On 13 Jan 2016, 8:30 am, Thomas Kimmich wrote:
Reasonably - and therefor you need to remove the height-attribute of this item already mentioned above (#GSTimbreBox).
Aaagghh! I just read back through the thread and realised that I totally missed Walter’s corrected reply. I was busy replying to his first post and didn’t see that he’d quickly posted a correction. Bum. (Thanks anyway Walter!!).
Thanks for pointing this out to me Thomas.
It’s not about hiring professional help, it’s about clever investing time (or even money) in order to get things running.
Time is money Thomas. Do you want to do my website for me for free, to help me ‘cleverly invest’ my time? No, I didn’t think so. Of course it’s about the money. Professional help is about money, that’s what a profession is … a paid occupation.
I’m aware of different image orientations and am even aware of its pretty hard handling. So the best handling ever is to ignore this fact for making things running later. Assumed you’d post 10 of your images each different oriented on Instagram (or others), what happens? Correct - all are wrapped in a squared placeholder. Why? Because it’s a grid - and a grid is making things easier. Easier to follow, to sort, to concentrate on what’s going on. Even easier to decide which way going down the road later if it comes to present the “entire” image. Text is no different. Or would you like to read a newspaper, each article different font-size, weight or even font-face?
The reason that Instagram adapted their system to allow for any format, is because professionals hated that their images were always cropped to square. Honestly, it has no merit in my eyes except when it is done by design in the first place. Perfect for old Hasselblad shooters. Imagine if you will, the entire contents of the Louvre, cropped to square. Terrific.
And sometimes, well cropped images are even more exciting than the entire image (opening other opportunities).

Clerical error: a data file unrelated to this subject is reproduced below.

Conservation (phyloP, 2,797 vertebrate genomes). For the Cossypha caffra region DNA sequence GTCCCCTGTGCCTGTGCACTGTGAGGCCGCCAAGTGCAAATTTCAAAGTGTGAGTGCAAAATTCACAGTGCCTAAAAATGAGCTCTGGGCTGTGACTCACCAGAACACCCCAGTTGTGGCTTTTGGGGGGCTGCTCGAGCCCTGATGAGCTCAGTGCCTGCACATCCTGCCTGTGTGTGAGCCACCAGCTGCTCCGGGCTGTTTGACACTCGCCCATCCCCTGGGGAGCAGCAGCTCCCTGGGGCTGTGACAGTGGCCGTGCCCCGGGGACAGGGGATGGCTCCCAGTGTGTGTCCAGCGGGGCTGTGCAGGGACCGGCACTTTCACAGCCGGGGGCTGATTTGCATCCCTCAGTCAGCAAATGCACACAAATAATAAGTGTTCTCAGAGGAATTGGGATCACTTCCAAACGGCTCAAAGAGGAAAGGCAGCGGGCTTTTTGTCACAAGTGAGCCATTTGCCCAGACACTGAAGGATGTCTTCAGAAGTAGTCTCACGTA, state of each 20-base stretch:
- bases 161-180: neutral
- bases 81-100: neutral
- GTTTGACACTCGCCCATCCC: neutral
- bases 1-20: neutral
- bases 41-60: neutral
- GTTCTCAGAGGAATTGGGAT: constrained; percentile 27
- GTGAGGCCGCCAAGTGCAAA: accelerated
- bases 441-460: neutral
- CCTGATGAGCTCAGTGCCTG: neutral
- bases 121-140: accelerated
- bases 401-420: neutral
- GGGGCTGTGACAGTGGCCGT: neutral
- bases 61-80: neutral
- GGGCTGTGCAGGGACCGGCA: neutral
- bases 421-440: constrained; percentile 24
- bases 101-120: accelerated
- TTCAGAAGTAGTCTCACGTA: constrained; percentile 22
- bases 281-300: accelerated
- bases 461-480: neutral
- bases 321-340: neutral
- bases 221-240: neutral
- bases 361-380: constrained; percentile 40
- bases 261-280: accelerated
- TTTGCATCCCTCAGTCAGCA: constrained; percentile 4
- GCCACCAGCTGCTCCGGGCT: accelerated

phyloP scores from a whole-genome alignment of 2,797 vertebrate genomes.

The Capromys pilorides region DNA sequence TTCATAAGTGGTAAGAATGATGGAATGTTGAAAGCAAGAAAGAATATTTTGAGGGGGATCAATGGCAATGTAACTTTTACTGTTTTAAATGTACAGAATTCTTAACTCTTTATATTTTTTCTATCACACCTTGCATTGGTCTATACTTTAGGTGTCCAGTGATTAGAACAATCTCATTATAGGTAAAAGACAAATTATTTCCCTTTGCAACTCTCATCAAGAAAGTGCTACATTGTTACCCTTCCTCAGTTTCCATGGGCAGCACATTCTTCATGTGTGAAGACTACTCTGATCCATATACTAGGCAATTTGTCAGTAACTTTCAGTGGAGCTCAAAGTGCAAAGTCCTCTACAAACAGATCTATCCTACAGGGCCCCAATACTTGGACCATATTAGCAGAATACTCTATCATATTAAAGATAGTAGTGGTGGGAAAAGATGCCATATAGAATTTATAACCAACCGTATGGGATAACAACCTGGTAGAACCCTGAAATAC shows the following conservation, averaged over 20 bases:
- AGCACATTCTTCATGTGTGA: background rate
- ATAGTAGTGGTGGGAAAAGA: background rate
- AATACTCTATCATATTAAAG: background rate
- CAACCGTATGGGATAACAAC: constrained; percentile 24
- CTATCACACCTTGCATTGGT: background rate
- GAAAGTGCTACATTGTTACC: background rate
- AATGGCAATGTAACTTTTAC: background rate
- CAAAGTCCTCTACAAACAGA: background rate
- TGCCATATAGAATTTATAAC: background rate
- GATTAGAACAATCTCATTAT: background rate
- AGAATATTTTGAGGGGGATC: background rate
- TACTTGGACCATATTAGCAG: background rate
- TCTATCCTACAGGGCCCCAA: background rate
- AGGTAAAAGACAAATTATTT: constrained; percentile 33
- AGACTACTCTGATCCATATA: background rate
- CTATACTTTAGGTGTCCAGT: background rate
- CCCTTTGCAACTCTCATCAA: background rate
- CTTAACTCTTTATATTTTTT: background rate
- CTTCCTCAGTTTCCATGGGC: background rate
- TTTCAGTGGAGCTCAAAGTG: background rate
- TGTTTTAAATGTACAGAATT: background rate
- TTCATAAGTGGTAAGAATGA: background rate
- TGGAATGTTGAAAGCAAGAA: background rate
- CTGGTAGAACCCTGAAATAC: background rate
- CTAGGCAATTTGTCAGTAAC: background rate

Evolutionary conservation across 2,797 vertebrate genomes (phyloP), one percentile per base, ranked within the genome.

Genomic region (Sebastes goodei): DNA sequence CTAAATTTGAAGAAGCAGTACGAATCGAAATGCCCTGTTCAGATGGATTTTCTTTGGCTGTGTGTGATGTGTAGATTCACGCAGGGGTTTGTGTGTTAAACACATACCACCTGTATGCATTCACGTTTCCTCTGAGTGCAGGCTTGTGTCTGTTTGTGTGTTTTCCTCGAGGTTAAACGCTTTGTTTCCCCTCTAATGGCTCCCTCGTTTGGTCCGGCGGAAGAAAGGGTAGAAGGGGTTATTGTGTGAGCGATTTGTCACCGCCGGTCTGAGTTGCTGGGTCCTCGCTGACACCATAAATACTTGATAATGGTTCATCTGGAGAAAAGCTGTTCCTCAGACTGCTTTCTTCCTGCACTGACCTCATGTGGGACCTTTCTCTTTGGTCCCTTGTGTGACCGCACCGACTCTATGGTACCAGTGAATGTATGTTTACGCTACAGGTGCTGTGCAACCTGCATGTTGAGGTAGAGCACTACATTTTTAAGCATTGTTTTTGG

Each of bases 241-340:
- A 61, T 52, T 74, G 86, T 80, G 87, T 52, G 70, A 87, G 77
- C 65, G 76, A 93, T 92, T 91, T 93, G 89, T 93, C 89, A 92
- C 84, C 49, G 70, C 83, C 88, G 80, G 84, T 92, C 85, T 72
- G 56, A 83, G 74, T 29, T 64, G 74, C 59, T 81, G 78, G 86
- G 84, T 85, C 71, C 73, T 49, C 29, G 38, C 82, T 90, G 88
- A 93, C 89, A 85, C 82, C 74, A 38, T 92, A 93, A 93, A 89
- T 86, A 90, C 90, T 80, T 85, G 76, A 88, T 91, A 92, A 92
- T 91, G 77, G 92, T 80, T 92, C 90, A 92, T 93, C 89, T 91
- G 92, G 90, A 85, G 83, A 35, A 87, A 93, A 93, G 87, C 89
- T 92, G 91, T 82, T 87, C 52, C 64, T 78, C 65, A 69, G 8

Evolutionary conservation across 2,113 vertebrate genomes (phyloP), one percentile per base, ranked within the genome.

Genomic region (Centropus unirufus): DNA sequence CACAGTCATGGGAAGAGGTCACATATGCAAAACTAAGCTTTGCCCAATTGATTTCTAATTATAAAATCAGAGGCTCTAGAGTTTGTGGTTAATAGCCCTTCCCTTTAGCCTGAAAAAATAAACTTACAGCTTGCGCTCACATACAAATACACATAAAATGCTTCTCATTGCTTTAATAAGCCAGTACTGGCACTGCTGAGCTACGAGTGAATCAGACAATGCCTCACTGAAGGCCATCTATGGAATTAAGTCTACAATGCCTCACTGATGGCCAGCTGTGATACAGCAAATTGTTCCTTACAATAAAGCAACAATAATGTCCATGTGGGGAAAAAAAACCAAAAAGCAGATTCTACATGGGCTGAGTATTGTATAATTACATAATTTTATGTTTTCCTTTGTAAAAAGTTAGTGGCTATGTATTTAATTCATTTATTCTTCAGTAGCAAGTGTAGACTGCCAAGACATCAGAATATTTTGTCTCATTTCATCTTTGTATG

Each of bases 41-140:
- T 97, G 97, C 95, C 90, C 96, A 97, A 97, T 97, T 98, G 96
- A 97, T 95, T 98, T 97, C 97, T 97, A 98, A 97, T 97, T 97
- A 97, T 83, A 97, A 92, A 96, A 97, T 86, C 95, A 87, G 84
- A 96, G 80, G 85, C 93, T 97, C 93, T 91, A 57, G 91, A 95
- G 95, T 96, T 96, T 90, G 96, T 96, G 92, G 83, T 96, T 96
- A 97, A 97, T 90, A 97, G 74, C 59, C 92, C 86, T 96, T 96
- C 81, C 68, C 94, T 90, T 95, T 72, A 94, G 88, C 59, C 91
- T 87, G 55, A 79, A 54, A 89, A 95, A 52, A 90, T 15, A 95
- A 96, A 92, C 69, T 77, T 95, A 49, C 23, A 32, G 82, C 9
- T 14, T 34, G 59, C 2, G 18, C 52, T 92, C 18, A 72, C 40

Aside from the intellectual approach of re-visiting work in a new light, in my view, images created by talented professionals are very very rarely improved upon by subsequent cropping.
I have always been baffled by designers’ willingness, almost to the point of necessity, to crop images. Obviously having worked in the industry all my life, I understand the contraints (bleeds, unknown text length, different media formats etc.) but in my early days, when I was new to the business, I used to just look on in disbelief when the tests would come back from the lab and we would put a beautiful (hopefully) 10x8 transparency on the lightbox and the first thing the art director would do, is grab the ‘Ls’ and start to crop the image in various ways. It seemed like there’s a sort of universal belief amongst designers, that photographers don’t understand composition … especially around the edges of an image. Unbelievable. I can honestly say, that only on very few occasions have I seen an improved composition thanks to a designer’s cropping … and I have a lot of photographers friends whose work I have seen both in their studios and when subsequently printed. I loved it when I came to live in France and discovered that here, book designers ask you politely first, if you mind if they crop your image because they can’t get it to fit in their layout. Speaking as a photographer, it is extremely rare that I crop an image myself. Obviously, lots of photographers will compose, then take a step back to allow some margin to cater to the practicalities of the business … although, for obvious reasons, you can’t really do this with wide-angle.
Maybe Leoardo got it wrong?
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